Here’s the MTA solution, via NYPD edict, on how to fix the “crisis” of fare evasion: constant siren wailing from exiting with no one there to do anything about it.
This is one random minute at 14th.
— Jeremy Wilcox (@jwilcox79) January 16, 2019
New York City, they say, is a cyclical town. Neighborhoods wax and wane; popular restaurants open and close; the city rises and falls; and even the Mets may be good again one day. Not everything that comes back is welcome, and four years after finally silencing emergency alarms, the MTA has turned some back on, at the request of the NYPD, in an effort to fight fare evasion. That ear-splitting sound, the subject of much consternation a decade ago, is back.
I first wrote about the debate over emergency exits back in 2009 when the conversation focused around the the ethics of opening doors knowing an ear-splitting siren would follow. In 2010, the New City Transit Riders Council issued a damning report on the ineffectiveness of the alarms. With the alarms still armed, Riders Council observers witnessed thousands of riders streaming out of the doors (and a handful entering without paying through the doors). In 2014, The New York Times created an op-doc on the doors, and when 2015 dawned, the MTA silenced the alarms, seemingly for good.
“Our customers,” then-agency spokesman Kevin Ortiz said, “have been quite clear in displaying their annoyance and letting us know that the alarms really were the number one annoyance for them as they travel through the system.”
Well, sounds that were annoying have been forgotten, and as the MTA and NYPD look to combat what they claim is a real increase in fare evasion, alarms at certain key stations have been turned back on. I first got wind of the unwelcome return of these alarms in mid-January when Twitter reports came in of alarms at Union Square, Columbus Circle, Jay St.-Metrotech and Times Square, among other stations. The alarms are not, as I can attest, back on at every station, and it seems that only a few fare evasion hotspots have been tagged for activation.
After some tense back-and-forth on Twitter over the need for the alarms, the MTA provided me a statement on the emergency exits. The NYPD, it seems, asked the agency re-arm some doors as part of a test. They noted to me:
NYPD is working to combat fare evasion and recently we complied with their request to re-activate alarms at several high traffic stations. This is a test for them to determine the alarms’ effectiveness in deterrence. At the same time, NYC Transit is working with NYPD to evaluate ways to reduce the inconvenience of the alarms for our paying customers and employees, looking into techniques such as enabling timed shutoffs. Nobody wants to hear an alarm going off, but revenue lost to fare evasion is revenue that can’t be used for running and maintaining the system, so we’re working with the NYPD to find the right balance.
Sarah Meyer, Transit’s Chief Customer Officer, also noted that the MTA should have an update on the effectiveness of the alarms “in a couple of weeks.”
The problems New Yorkers had with emergency exits haven’t gone away in the past decade, but the MTA’s priorities have shifted. Right now, the agency wants to fight fare evasion at certain key hot spots, and the gate sirens are one way to do so. The problem, of course, is one of action and reaction. As in the past, when the alarms go off, nothing happens other than lots and lots of noise. Cops or MTA employees (if any are even around) rarely, if ever, investigate, and the alarms serve as a clear signal to anyone nearby that a door that may be locked is now wide open. It’s almost an invite to potential fare evaders.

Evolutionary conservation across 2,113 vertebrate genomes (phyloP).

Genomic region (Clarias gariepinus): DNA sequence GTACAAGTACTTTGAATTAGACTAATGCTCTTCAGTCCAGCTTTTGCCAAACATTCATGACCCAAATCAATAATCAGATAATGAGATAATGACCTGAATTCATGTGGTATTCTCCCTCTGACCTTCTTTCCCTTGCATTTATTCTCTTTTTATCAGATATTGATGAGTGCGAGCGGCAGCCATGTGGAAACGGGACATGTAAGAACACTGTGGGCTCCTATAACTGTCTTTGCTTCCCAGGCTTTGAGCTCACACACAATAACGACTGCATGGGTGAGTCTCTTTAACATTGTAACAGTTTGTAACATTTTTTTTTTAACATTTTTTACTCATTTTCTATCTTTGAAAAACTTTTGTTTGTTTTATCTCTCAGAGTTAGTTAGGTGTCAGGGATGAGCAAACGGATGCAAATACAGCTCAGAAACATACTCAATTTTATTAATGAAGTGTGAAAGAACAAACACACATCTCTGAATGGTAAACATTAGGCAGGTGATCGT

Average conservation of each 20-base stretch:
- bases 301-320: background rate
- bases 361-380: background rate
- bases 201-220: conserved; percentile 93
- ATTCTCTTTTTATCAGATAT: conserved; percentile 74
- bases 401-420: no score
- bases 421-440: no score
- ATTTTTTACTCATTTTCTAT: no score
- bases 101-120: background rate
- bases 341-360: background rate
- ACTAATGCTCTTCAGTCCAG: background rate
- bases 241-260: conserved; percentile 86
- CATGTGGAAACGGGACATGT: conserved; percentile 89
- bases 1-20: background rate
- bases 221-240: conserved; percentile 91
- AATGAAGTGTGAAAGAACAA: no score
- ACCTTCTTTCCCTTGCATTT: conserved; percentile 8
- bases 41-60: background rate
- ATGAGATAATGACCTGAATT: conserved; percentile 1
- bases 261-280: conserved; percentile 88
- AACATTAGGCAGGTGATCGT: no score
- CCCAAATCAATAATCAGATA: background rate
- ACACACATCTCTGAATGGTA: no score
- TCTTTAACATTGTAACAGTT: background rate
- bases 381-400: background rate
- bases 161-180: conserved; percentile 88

Outside of the noise pollution, the other problem with these alarms is how they stigmatize certain subway riders. Not everyone can get through NYC’s relatively narrow turnstiles (narrow to fight fare evasion in the first place, I should add). Parents or caretakers pushing strollers and people in wheelchairs who already confront a hostile system and those with large packages or suitcases simply can’t navigate the turnstiles. With stations including fewer and fewer employees, these folks are forced to enter through exits, and if the exits are now alarmed, the simple act of opening the day at the least inconveniences everyone and at the worst draws a crowd. I said this years ago, but the MTA could combat this problem by redesigning turnstiles to include wider, accessible entry gates that can fit wheelchairs and suitcases, as are standard in metro and subway systems throughout the world.
In fact, Meyer told me those gates are on the way as part of the MTA’s push toward more system accessibility, and I’m looking forward to them.
Ben, Alex Elegudin, Andy and I are indeed looking at wider, accessible fare gates. Hoping to bring them to the system soon.
— Sarah Meyer (@SarahMeyerNYC) January 15, 2019
For now, though, we left once again with subway alarms and a familiar debate. Can the NYPD respond to alarms in high-volume stations fast enough for them to serve as a fare evasion deterrent while the MTA responds to requests to open them fast enough to ensure people who need and have properly paid for access get it without causing an ear-splitting ruckus? That’s under review, and we’ll find out soon what end of the emergency exit alarm cycle we’re living through. Will it be the continuation of a quiet one or the dawn of a new, louder, siren-filled era?